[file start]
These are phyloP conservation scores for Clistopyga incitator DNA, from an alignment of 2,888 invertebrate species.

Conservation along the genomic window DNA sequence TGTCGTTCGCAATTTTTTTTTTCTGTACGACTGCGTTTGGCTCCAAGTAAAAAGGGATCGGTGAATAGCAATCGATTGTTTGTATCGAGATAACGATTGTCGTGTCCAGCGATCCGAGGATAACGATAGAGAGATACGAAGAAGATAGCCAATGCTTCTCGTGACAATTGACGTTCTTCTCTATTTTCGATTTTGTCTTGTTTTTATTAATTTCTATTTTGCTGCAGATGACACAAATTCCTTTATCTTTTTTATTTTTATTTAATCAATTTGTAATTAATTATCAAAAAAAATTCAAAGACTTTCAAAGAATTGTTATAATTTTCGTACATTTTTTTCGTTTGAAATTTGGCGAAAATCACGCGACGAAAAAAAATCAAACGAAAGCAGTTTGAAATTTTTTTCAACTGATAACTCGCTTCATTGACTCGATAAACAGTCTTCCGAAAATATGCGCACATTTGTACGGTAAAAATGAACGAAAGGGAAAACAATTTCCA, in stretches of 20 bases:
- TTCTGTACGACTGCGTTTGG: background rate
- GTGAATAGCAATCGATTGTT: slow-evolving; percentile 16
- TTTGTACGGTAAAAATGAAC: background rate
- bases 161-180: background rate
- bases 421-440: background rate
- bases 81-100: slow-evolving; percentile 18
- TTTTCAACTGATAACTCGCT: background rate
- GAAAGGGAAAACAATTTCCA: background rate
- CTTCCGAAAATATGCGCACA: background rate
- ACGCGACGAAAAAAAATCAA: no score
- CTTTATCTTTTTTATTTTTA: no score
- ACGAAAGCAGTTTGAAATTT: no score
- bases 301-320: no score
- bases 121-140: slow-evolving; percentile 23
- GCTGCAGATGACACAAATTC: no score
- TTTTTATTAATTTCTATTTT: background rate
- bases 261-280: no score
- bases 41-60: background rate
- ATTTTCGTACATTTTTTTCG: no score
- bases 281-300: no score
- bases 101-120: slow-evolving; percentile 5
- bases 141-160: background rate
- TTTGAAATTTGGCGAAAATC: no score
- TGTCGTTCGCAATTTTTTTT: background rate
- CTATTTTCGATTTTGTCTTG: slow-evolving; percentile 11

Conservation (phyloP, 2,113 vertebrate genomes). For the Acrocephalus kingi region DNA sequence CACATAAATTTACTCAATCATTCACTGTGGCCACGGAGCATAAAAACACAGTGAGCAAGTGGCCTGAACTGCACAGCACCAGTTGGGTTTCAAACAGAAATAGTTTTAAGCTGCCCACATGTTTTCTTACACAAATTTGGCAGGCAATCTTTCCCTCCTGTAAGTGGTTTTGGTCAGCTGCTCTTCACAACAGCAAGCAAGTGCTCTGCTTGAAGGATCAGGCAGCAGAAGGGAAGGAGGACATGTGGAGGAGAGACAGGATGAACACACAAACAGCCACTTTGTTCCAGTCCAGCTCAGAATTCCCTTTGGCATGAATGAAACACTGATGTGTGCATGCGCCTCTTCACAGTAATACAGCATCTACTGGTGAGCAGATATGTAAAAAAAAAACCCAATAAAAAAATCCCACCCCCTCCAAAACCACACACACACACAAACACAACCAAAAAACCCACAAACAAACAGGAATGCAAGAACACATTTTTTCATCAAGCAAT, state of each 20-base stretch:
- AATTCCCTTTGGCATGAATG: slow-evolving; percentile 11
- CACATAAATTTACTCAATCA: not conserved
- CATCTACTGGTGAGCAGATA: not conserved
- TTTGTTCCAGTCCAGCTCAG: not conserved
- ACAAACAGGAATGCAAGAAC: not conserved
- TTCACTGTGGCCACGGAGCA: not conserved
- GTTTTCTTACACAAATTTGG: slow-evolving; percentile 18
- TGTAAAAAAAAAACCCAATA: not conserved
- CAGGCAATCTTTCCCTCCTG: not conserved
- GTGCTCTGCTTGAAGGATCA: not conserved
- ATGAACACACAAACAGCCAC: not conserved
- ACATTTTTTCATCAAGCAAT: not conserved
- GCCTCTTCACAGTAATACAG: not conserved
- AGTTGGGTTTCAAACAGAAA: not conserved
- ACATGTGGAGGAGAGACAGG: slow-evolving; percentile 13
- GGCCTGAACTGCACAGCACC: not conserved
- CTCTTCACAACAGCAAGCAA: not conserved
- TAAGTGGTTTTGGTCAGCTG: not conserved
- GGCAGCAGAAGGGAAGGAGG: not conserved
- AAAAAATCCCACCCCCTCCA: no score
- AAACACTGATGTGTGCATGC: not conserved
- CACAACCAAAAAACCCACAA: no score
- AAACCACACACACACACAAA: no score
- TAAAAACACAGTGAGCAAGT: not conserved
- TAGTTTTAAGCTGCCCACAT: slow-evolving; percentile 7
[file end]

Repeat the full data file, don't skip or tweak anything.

These are phyloP conservation scores for Clistopyga incitator DNA, from an alignment of 2,888 invertebrate species.

Conservation along the genomic window DNA sequence TGTCGTTCGCAATTTTTTTTTTCTGTACGACTGCGTTTGGCTCCAAGTAAAAAGGGATCGGTGAATAGCAATCGATTGTTTGTATCGAGATAACGATTGTCGTGTCCAGCGATCCGAGGATAACGATAGAGAGATACGAAGAAGATAGCCAATGCTTCTCGTGACAATTGACGTTCTTCTCTATTTTCGATTTTGTCTTGTTTTTATTAATTTCTATTTTGCTGCAGATGACACAAATTCCTTTATCTTTTTTATTTTTATTTAATCAATTTGTAATTAATTATCAAAAAAAATTCAAAGACTTTCAAAGAATTGTTATAATTTTCGTACATTTTTTTCGTTTGAAATTTGGCGAAAATCACGCGACGAAAAAAAATCAAACGAAAGCAGTTTGAAATTTTTTTCAACTGATAACTCGCTTCATTGACTCGATAAACAGTCTTCCGAAAATATGCGCACATTTGTACGGTAAAAATGAACGAAAGGGAAAACAATTTCCA, in stretches of 20 bases:
- TTCTGTACGACTGCGTTTGG: background rate
- GTGAATAGCAATCGATTGTT: slow-evolving; percentile 16
- TTTGTACGGTAAAAATGAAC: background rate
- bases 161-180: background rate
- bases 421-440: background rate
- bases 81-100: slow-evolving; percentile 18
- TTTTCAACTGATAACTCGCT: background rate
- GAAAGGGAAAACAATTTCCA: background rate
- CTTCCGAAAATATGCGCACA: background rate
- ACGCGACGAAAAAAAATCAA: no score
- CTTTATCTTTTTTATTTTTA: no score
- ACGAAAGCAGTTTGAAATTT: no score
- bases 301-320: no score
- bases 121-140: slow-evolving; percentile 23
- GCTGCAGATGACACAAATTC: no score
- TTTTTATTAATTTCTATTTT: background rate
- bases 261-280: no score
- bases 41-60: background rate
- ATTTTCGTACATTTTTTTCG: no score
- bases 281-300: no score
- bases 101-120: slow-evolving; percentile 5
- bases 141-160: background rate
- TTTGAAATTTGGCGAAAATC: no score
- TGTCGTTCGCAATTTTTTTT: background rate
- CTATTTTCGATTTTGTCTTG: slow-evolving; percentile 11

Conservation (phyloP, 2,113 vertebrate genomes). For the Acrocephalus kingi region DNA sequence CACATAAATTTACTCAATCATTCACTGTGGCCACGGAGCATAAAAACACAGTGAGCAAGTGGCCTGAACTGCACAGCACCAGTTGGGTTTCAAACAGAAATAGTTTTAAGCTGCCCACATGTTTTCTTACACAAATTTGGCAGGCAATCTTTCCCTCCTGTAAGTGGTTTTGGTCAGCTGCTCTTCACAACAGCAAGCAAGTGCTCTGCTTGAAGGATCAGGCAGCAGAAGGGAAGGAGGACATGTGGAGGAGAGACAGGATGAACACACAAACAGCCACTTTGTTCCAGTCCAGCTCAGAATTCCCTTTGGCATGAATGAAACACTGATGTGTGCATGCGCCTCTTCACAGTAATACAGCATCTACTGGTGAGCAGATATGTAAAAAAAAAACCCAATAAAAAAATCCCACCCCCTCCAAAACCACACACACACACAAACACAACCAAAAAACCCACAAACAAACAGGAATGCAAGAACACATTTTTTCATCAAGCAAT, state of each 20-base stretch:
- AATTCCCTTTGGCATGAATG: slow-evolving; percentile 11
- CACATAAATTTACTCAATCA: not conserved
- CATCTACTGGTGAGCAGATA: not conserved
- TTTGTTCCAGTCCAGCTCAG: not conserved
- ACAAACAGGAATGCAAGAAC: not conserved
- TTCACTGTGGCCACGGAGCA: not conserved
- GTTTTCTTACACAAATTTGG: slow-evolving; percentile 18
- TGTAAAAAAAAAACCCAATA: not conserved
- CAGGCAATCTTTCCCTCCTG: not conserved
- GTGCTCTGCTTGAAGGATCA: not conserved
- ATGAACACACAAACAGCCAC: not conserved
- ACATTTTTTCATCAAGCAAT: not conserved
- GCCTCTTCACAGTAATACAG: not conserved
- AGTTGGGTTTCAAACAGAAA: not conserved
- ACATGTGGAGGAGAGACAGG: slow-evolving; percentile 13
- GGCCTGAACTGCACAGCACC: not conserved
- CTCTTCACAACAGCAAGCAA: not conserved
- TAAGTGGTTTTGGTCAGCTG: not conserved
- GGCAGCAGAAGGGAAGGAGG: not conserved
- AAAAAATCCCACCCCCTCCA: no score
- AAACACTGATGTGTGCATGC: not conserved
- CACAACCAAAAAACCCACAA: no score
- AAACCACACACACACACAAA: no score
- TAAAAACACAGTGAGCAAGT: not conserved
- TAGTTTTAAGCTGCCCACAT: slow-evolving; percentile 7